What Should Principals Look for in Blended Classrooms? by Nancy Frey, Douglas Fisher, and Ian Pumpian

What Should Principals Look for in Blended Classrooms?

In this thoughtful article in Principal Leadership, Nancy Frey, Douglas Fisher, and Ian Pumpian (San Diego State University) give this definition of a blended classroom:

  • It’s part of a formal education program.
  • It takes place in a bricks-and-mortar school.
  • Student learning happens partly online and partly in the classroom.
  • Students have some choice about time, place, path, and pace.

Quality blended learning is not about the devices, say Frey, Fisher, and Pumpian – it’s about the pedagogy. They suggest seven general principles for quality instruction and say that school leaders should look for them in blended classrooms and ask the following questions of teachers after observing their classes:

What is the purpose of the lesson? When administrators walk around the classroom, students should be able to articulate what they are learning and how they can apply it.

How do you model and think aloud? “Students benefit from observing the expert thinking of their teachers and mentors,” say the authors, “because it promotes their own metacognition.” Online modeling can take place when teachers record their think-alouds and make them available to students electronically. 

What makes this task sufficiently complex for your students? It’s easy for online tasks to be low-level busywork, say Frey, Fisher, and Pumpian: “If a task lacks complexity, students will simply divide the group’s work among themselves, work on their separate pieces independently, and assemble the final product later.” One way to boost the rigor level is giving students choices so they follow a path of appropriately challenging tasks.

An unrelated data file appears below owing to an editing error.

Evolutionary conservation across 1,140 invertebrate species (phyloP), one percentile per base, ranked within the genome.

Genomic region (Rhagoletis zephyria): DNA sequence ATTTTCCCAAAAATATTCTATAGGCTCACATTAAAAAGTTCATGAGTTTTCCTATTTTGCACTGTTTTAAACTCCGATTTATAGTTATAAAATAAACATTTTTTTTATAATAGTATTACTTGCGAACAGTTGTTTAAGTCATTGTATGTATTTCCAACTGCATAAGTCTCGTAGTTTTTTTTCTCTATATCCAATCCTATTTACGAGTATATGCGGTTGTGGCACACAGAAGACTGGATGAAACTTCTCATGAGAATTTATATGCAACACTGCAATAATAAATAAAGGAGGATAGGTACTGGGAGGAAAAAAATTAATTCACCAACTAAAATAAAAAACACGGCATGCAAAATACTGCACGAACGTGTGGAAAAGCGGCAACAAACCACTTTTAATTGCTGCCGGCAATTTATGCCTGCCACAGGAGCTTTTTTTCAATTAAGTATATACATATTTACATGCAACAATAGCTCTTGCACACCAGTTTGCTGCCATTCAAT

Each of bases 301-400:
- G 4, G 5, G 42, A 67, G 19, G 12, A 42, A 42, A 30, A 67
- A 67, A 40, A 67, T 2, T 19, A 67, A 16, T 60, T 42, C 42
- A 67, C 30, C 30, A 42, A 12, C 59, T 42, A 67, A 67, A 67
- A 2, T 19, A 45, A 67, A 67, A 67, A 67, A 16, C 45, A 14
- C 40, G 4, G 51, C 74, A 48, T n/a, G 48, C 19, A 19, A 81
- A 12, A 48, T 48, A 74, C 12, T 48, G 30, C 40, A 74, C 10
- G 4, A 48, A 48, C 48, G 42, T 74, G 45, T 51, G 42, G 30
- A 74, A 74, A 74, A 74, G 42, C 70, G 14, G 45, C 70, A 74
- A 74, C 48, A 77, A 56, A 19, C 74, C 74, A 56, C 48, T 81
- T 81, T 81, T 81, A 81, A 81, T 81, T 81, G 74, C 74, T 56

How do you ensure that you are communicating high expectations? Administrators should look to see that the work is standards-based, on grade level, gets students setting goals, and fosters perseverance.

How do your students receive guided instruction? This is where teachers can check for understanding, scaffold, and provide corrective feedback, but it’s harder to guide students in this way when they’re online. Frey, Fisher, and Pumpian say teachers should use various apps that provide students with prompts and cues for learning – but some kinds of guidance need to take place in person.

What academic language supports can students access? When students are working online, they can use built-in glossaries, online dictionaries, and rhetorical frames to guide reasoned arguments, citations, and summarizing.

How is assessment used by your students? “I have begun to realize that there is a big difference between editing a student’s paper and giving useful feedback,” said one teacher. “When I was getting hard copies, I did a lot more editing, but then all they did was make the changes I had designated and then turn it back in. There was no real revision.” Online mark-up and commenting tools make it more likely that students will thoughtfully revise their work, say Frey, Fisher, and Pumpian. 

“Quality in a Blended Learning Classroom” by Nancy Frey, Douglas Fisher, and Ian Pumpian in Principal Leadership, October 2013 (Vol. 14, #2, p. 60-63), no free e-link available; Frey and Fisher can be reached at nfrey@mail.sdsu.edu and dfisher@mail.sdsu.edu.

From the Marshall Memo #506


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